Hospitals will recoup some of the lost money through the Coronavirus Aid, Relief and Economic Security Act, or CARES Act. In Michigan, they will split about $468 million, but the allocations have drawn criticisms because they are based on providers’ past Medicare reimbursements rather than the extent they were impacted by COVID-19 care.
Peters said he and others through the American Hospital Association have lobbied for the next round of funds to be weighted toward hospitals that provided the most COVID-19 care.
Merger on hold
Fox was among the first to raise concerns about health care finances amid COVID-19, calling for a $300 billion to $600 billion federal Hospital System Super Fund.
Other hospitals both large and small also have announced furloughs or layoffs in recent days, including Detroit Medical Center and McLaren.
Henry Ford Health System has declined to offer details, confirming only that it, too, faces budget woes.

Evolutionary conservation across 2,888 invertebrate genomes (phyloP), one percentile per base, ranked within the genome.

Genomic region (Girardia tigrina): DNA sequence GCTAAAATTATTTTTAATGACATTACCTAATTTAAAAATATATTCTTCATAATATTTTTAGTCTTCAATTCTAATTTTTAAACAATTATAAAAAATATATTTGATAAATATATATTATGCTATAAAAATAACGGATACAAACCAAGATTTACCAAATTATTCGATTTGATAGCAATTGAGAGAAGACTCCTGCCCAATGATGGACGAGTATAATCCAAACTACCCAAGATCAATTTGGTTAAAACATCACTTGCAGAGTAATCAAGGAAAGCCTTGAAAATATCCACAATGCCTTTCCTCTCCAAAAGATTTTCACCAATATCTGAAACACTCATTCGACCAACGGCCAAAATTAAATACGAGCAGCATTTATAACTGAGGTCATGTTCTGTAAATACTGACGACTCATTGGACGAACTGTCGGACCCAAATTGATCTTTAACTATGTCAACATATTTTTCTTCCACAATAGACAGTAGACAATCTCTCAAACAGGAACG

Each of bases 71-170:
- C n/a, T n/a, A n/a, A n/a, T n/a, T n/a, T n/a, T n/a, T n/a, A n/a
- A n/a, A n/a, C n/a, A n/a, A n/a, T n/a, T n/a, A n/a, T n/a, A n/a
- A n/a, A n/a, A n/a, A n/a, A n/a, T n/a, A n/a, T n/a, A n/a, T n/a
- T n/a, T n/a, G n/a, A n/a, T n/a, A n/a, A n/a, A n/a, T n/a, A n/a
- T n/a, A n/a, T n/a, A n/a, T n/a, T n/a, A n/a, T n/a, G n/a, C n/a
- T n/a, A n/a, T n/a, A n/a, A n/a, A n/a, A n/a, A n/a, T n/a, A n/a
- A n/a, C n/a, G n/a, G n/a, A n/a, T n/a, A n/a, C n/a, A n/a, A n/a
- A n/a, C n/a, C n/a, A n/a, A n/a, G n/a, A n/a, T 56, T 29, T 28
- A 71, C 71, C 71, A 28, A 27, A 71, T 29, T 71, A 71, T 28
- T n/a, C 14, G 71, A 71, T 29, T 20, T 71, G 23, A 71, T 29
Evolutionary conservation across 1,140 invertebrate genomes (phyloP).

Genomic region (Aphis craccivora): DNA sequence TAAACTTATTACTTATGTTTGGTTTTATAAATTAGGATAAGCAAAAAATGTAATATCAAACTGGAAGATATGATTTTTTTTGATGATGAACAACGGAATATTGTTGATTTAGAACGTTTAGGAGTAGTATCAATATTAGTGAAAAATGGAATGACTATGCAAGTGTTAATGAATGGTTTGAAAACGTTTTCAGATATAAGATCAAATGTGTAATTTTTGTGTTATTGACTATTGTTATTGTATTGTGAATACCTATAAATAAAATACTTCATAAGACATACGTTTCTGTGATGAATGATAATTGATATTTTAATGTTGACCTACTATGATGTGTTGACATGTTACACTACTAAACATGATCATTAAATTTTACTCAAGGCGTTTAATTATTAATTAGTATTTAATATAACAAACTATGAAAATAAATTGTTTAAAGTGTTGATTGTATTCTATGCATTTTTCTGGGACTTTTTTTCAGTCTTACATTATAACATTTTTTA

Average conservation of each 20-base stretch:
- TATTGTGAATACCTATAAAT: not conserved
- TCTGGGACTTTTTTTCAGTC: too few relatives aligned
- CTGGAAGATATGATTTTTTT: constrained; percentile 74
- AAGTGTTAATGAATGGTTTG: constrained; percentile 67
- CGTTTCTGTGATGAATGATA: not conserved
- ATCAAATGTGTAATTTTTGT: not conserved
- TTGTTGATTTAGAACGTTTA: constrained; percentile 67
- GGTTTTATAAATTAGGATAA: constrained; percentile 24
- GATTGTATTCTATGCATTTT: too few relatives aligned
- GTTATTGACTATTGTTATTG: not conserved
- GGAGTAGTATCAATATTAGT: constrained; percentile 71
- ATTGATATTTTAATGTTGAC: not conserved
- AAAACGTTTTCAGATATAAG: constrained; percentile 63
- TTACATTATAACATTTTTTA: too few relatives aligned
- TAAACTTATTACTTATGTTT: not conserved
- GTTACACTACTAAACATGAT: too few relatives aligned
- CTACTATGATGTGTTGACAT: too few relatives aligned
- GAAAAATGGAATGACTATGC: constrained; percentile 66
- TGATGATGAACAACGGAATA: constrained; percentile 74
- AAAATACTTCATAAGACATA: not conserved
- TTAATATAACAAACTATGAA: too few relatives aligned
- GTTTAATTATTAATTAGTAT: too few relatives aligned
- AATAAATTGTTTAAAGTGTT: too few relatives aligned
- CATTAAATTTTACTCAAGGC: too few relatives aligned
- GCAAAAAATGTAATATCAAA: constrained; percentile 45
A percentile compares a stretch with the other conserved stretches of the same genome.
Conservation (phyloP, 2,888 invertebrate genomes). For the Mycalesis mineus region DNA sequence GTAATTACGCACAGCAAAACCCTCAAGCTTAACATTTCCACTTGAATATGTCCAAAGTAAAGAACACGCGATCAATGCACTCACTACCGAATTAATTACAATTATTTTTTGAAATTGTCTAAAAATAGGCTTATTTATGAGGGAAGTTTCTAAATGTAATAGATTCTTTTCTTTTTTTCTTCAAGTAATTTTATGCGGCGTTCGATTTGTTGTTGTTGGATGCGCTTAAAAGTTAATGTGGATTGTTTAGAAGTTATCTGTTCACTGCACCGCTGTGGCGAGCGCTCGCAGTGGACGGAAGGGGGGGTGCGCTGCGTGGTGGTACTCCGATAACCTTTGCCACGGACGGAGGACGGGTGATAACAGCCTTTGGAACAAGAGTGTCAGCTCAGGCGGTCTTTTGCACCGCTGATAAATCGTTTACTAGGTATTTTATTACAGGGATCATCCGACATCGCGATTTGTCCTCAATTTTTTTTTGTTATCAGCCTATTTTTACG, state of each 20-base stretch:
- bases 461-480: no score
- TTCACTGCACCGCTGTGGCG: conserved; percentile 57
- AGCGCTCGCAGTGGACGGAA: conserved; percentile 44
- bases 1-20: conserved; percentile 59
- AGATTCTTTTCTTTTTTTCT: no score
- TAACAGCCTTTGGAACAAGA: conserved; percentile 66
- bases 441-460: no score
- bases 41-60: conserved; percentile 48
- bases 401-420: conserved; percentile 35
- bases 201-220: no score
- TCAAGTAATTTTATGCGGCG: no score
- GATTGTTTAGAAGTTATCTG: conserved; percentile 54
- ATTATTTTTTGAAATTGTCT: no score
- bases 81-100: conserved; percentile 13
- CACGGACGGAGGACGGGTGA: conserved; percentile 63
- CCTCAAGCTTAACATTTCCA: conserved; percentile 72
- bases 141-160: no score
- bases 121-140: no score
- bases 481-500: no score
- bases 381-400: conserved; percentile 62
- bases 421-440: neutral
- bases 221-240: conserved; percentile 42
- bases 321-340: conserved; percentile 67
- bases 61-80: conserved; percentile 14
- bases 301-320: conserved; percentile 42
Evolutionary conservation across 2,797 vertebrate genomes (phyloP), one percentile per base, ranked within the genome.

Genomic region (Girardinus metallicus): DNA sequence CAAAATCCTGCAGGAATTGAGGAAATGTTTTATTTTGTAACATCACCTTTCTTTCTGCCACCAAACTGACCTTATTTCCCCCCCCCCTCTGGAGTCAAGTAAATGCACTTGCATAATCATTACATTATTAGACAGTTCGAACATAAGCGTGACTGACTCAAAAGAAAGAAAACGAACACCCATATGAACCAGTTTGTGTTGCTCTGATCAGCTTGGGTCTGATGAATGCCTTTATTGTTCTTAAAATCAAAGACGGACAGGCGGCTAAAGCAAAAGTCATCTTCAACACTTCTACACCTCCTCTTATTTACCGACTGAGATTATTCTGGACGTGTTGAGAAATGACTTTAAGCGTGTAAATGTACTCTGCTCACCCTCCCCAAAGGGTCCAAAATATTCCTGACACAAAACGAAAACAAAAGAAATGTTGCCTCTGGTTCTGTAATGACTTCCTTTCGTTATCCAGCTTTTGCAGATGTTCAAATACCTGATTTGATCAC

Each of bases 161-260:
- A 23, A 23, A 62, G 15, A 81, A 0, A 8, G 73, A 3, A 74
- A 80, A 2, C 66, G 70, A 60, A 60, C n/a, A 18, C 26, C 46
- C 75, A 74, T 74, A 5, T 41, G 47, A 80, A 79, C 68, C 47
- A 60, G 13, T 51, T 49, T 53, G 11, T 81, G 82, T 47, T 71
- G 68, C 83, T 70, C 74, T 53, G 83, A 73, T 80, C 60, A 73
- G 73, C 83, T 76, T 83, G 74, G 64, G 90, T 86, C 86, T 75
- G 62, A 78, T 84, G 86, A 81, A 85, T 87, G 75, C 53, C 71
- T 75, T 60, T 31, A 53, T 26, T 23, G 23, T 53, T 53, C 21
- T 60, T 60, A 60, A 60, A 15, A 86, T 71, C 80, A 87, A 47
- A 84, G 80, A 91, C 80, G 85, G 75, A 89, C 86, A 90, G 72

"There is no question that the COVID-19 pandemic is having a major economic impact on our health system and we are continuing to assess the full effects as this crisis evolves,” spokesperson Brenda Craig wrote in an email Tuesday.
Beaumont also has put on hold, but not canceled, a merger with Akron-based hospital system Summa Health, one of Ohio’s largest hospital systems.
The not-for-profit Summa employs about 7,000 people and includes a network of four hospitals with a total of 1,300 licensed inpatient beds.
“We can't turn a blind eye to the pandemic,” Fox said, calling the merger “an unnecessary distraction given that we are working seven days a week, 16 hours a day, to deal with the pandemic and so is Summa.”
“It's kind of like you had a plan to do something but the house is now on fire so we're going to deal with the fire.”
Beaumont said it also will cancel some nonessential projects.
Suddenly out of work
Non-unionized employees who are temporarily laid off can continue to participate in their Beaumont health insurance and other benefits at their current employee rates during the layoff.
They also can apply for enhanced unemployment benefits and may be called back to work. That includes employees at Beaumont’s Wayne campus, which was recently placed on standby — its patients and staff rerouted — in case of a coronavirus resurgence.